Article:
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Joe Cordina: ‘My punches are going to hurt and take their toll over a 12-round fight’

Joe Cordina
Huw Fairclough/Getty Images
Ahead of the biggest fight of his pro career, Joe Cordina explains why dropping weight has made him stronger as he sets his sights on becoming a PPV star. By Glynn Evans

JOE CORDINA makes this old boxing lark look easy. But the 30-year-old Cardiffian categorically claims it has been anything but. A doting father of three, the 2014 Commonwealth Games bronze medallist, 2015 European amateur champion and Rio Olympian sacrificed seven-and-a-half hard years on national service at the Team GB set-up in Sheffield and, for the past five, has isolated himself in Brentwood, Essex in pursuit of the pugilistic perfection he hopes will eventually deliver a bounty.

“I missed out completely on my late teens and early 20s, all the fun I saw mates having. I’ve never been on a lads’ holiday in my life. I’ve had to be so strict,” states “The Welsh Wizard”, undefeated in 14 paid outings since shedding his singlet in April 2017.

“It’s so hard leaving my missus [Lauren] and kids [Sophia, Valentina-Rose and Joseph]. I’ve missed birthdays, missed watching them learn to crawl, take their first steps. But I just plod on, knowing God is with me. Hopefully, long-term, I can give my kids everything they want and more.”

But the artful switch-hitter is now on the cusp of reaping dividends following his 12 years of purgatory. This Saturday, June 4, in his home city, he confronts Japanese belt-holder Kenichi Ogawa, the fifth-ranked 130-pounder in the world and the owner of the IBF strap.

“I stated in earlier interviews that I expected to be challenging for a world belt by my 15th fight and here we are. Good things happen to good people. It’s a bit of God’s work as well as mine,” he says. “If it hadn’t been for Covid and injuries, I might even have challenged in my 13th fight. People have to realise that I had an awful lot of 10-12 week camps when I was learning, developing. I felt ready after beating [Mario Enrique] Tinoco in late 2019.”

Amongst the simon-pures, Cordina carved his niche as an evasive back-foot contortionist capable of avoiding prolonged conflict at all costs. His subsequent evolution into world contender after just 14 paid assignments has therefore been impressive.

“I’m very pleased with my choice of manager-trainer,” says Cordina who fought a scheduled 10-rounder in his seventh start and a 12-round Commonwealth (lightweight) championship in his eighth.

‘Tony Sims has taken plenty of fighters to world level before me so obviously knows what he’s doing. He deserves huge credit for getting me to 12 round level within 16 months of my debut.

“As an amateur, I was a counter puncher, always moving. And I’ve retained that speed and foot movement though I’ve not really needed to bring it out yet [as a pro].

“However, I was fully aware that, with that style, I’d struggle to last four hard rounds with top pros whipping in those body shots. In truth, in the amateurs, I was knackered after two rounds so I’d always try to win the first two then muddle through the third.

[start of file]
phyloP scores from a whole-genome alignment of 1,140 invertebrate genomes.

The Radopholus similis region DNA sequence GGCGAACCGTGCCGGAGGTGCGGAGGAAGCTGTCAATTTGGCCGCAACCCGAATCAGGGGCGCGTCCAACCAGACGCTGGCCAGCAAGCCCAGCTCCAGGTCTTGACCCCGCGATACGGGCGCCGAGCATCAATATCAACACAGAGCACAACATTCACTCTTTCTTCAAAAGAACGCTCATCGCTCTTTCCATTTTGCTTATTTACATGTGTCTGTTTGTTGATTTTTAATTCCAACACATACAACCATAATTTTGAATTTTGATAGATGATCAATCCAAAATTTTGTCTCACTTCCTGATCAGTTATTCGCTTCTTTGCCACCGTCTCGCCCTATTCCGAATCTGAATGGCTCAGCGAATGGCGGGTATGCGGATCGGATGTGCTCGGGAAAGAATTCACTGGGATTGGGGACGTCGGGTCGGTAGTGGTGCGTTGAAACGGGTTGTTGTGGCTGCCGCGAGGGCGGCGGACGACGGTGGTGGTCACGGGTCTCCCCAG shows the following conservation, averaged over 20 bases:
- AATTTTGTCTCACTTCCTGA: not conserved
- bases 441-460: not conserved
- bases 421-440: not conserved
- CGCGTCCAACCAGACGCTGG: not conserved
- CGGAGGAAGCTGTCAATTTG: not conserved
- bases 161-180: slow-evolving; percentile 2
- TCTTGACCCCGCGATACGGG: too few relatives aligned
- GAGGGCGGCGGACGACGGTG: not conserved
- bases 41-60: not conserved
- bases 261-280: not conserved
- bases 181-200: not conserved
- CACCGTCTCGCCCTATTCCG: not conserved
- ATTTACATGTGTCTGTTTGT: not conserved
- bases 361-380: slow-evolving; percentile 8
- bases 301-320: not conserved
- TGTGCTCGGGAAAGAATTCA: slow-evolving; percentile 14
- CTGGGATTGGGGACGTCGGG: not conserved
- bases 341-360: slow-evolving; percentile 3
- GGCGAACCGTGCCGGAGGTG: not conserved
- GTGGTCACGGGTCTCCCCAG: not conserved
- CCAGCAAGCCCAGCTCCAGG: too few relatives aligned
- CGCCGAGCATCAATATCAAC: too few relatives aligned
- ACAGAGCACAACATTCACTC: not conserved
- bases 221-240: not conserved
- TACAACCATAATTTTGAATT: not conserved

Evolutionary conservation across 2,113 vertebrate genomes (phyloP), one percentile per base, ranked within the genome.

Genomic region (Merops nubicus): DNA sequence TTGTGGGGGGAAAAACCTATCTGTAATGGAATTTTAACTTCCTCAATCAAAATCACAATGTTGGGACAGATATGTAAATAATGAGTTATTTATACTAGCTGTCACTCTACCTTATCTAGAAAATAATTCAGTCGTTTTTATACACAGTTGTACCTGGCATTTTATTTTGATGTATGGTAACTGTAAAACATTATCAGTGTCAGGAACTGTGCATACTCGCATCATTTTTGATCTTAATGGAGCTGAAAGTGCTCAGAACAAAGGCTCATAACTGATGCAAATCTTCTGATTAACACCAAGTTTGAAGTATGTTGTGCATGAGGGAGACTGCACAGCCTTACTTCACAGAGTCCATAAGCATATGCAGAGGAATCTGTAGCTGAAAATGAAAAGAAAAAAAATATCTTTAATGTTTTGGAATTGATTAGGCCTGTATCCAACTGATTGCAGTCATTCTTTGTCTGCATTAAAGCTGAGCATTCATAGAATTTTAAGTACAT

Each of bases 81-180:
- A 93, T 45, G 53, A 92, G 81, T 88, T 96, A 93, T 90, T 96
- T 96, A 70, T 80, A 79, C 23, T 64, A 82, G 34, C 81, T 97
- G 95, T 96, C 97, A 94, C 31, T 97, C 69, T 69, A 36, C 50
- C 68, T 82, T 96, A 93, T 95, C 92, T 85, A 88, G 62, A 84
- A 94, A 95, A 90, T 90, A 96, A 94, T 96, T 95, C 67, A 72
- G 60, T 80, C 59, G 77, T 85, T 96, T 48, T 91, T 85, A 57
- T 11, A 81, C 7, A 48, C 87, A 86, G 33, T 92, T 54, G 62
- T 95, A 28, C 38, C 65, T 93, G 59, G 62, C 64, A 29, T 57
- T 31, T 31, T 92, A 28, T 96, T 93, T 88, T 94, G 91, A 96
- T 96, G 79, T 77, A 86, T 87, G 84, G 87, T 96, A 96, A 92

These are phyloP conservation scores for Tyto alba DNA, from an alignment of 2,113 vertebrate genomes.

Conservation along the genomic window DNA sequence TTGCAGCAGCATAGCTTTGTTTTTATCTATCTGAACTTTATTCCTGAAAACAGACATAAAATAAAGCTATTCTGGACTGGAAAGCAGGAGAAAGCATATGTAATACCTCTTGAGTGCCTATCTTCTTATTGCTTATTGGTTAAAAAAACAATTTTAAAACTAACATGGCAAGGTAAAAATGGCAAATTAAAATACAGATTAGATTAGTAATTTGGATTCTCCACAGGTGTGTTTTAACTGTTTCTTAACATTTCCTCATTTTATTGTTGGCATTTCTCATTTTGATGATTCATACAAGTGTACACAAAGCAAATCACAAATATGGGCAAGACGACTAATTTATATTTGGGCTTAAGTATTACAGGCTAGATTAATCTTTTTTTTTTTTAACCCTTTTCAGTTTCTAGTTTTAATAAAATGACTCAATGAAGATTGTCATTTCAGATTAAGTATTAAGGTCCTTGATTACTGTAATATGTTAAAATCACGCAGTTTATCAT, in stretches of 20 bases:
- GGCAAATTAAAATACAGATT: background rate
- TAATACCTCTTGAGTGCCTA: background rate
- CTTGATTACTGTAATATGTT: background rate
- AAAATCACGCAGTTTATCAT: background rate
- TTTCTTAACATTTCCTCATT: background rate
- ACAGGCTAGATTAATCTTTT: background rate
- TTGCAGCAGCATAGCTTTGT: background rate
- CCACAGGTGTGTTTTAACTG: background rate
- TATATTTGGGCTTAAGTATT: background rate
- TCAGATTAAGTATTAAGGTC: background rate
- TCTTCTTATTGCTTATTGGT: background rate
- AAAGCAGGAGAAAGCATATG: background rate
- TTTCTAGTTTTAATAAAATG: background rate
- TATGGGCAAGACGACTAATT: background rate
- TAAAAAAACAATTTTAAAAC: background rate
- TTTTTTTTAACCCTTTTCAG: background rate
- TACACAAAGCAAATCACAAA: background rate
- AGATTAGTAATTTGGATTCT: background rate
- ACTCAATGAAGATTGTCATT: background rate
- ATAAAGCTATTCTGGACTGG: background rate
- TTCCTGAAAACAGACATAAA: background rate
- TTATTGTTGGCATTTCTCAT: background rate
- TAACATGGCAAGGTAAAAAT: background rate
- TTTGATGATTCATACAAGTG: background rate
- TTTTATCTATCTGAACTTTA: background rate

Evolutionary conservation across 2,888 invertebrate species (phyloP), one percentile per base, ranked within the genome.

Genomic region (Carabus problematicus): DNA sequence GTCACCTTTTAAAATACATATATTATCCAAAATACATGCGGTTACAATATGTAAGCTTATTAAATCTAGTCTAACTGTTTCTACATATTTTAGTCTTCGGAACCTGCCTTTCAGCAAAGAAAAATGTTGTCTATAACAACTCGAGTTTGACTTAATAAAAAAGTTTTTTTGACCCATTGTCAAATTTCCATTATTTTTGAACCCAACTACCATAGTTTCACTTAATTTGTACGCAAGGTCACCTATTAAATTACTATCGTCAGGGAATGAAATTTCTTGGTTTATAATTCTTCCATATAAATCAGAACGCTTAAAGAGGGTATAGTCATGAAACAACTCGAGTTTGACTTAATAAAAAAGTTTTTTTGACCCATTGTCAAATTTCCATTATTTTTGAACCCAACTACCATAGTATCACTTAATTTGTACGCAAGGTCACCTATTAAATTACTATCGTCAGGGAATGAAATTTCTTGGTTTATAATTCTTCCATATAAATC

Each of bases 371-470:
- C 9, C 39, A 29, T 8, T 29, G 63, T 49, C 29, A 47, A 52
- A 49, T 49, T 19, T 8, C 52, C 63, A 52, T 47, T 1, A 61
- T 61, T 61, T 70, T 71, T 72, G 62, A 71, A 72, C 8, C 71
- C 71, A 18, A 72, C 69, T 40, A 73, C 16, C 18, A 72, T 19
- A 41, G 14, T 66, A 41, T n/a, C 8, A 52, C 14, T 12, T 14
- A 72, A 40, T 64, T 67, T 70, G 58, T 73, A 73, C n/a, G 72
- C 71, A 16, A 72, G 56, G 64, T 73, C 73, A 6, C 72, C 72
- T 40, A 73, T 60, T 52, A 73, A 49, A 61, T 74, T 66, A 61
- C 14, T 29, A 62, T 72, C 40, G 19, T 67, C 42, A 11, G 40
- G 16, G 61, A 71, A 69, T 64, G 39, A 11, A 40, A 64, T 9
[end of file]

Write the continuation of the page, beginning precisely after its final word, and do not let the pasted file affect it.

“But from my earliest [pro] camps, I was sparring 36 minutes, sometimes doing four minute rounds with the likes Of Conor [Benn] and Martin J. Ward. By my seventh camp, I was sparring 14 rounds straight off. It was tough.

Joe Cordina
Mark Robinson/Matchroom Boxing

“From the off, Tony ordered me to study what [ex-housemate] Ricky Burns did and live the same [way]. We have a brutal run which we call the Triangle and Ricky would always say, ‘Come on, one more [circuit].’ However tired I was, I’d match him.

“Ricky’s a nice guy but, sparring, he’d hit me on the back of the head, rough me up, and I had to learn to ignore it, retain concentration. It was actually a compliment. He later explained if he stood off and tried to box, he’d not get near me. We learned a lot from each other.

“During lockdown, Tony fed me loads of tapes from top fighters, not just present day but also from the 50s, 60s, 70s and every day I’d study what got them to the level they’re at and try to include that into my arsenal. I’ve learned to sit in close, fight inside, fight going forward, punch harder. But I’ve also become a bit cuter, learned to think my way around the ring.”

During his opening two years in the profession, operating up at lightweight, Joe cruised to 10-0 while winning British and Commonwealth titles. Having cited maintaining 60KG (a shade over 9st 6lbs) for his underachievement at the 2016 Olympics, it was a shock when he opted to drop to 130lbs following a gruelling British lightweight defence against compatriot Gavin Gwynne in late 2019 (w pts 12).

“The fight wasn’t especially hard – back then I only had one [good] hand – but it dawned that Gavin was a lot bigger physically and while I could match him for strength, I sensed that might not be the case with lightweights at world level,” says the Cardiffian. “For lightweight title fights with [Andy] Townend and Gwynne, I was able to stop training the Wednesday before weigh-in. I was making weight far too easily so we gave super-feather a trial run against Tinoco. It’s not easy but I’m not putting my body at harm. 130 is the right weight for me.

“I’m now able to chuck opponents around, something I couldn’t do in the Gwynne fight. At 135, you hear of ‘Rolly’ [Rolando] Romero coming down from 180lbs. Huge! I can’t match that, strength wise.”

Over the ensuing 32 months, the streamlined Cordina performed publicly four times, prospering in a trinity of top grade 10-rounders with aforementioned Mexican hardcase Tinico (a stoppage conqueror of Jordan Gill on these shores), current European super-feather czar Faraoukh Kourbanov plus 13-0 Belgian Miko Khatchatryan, spats that helped him acclimatise towards world level.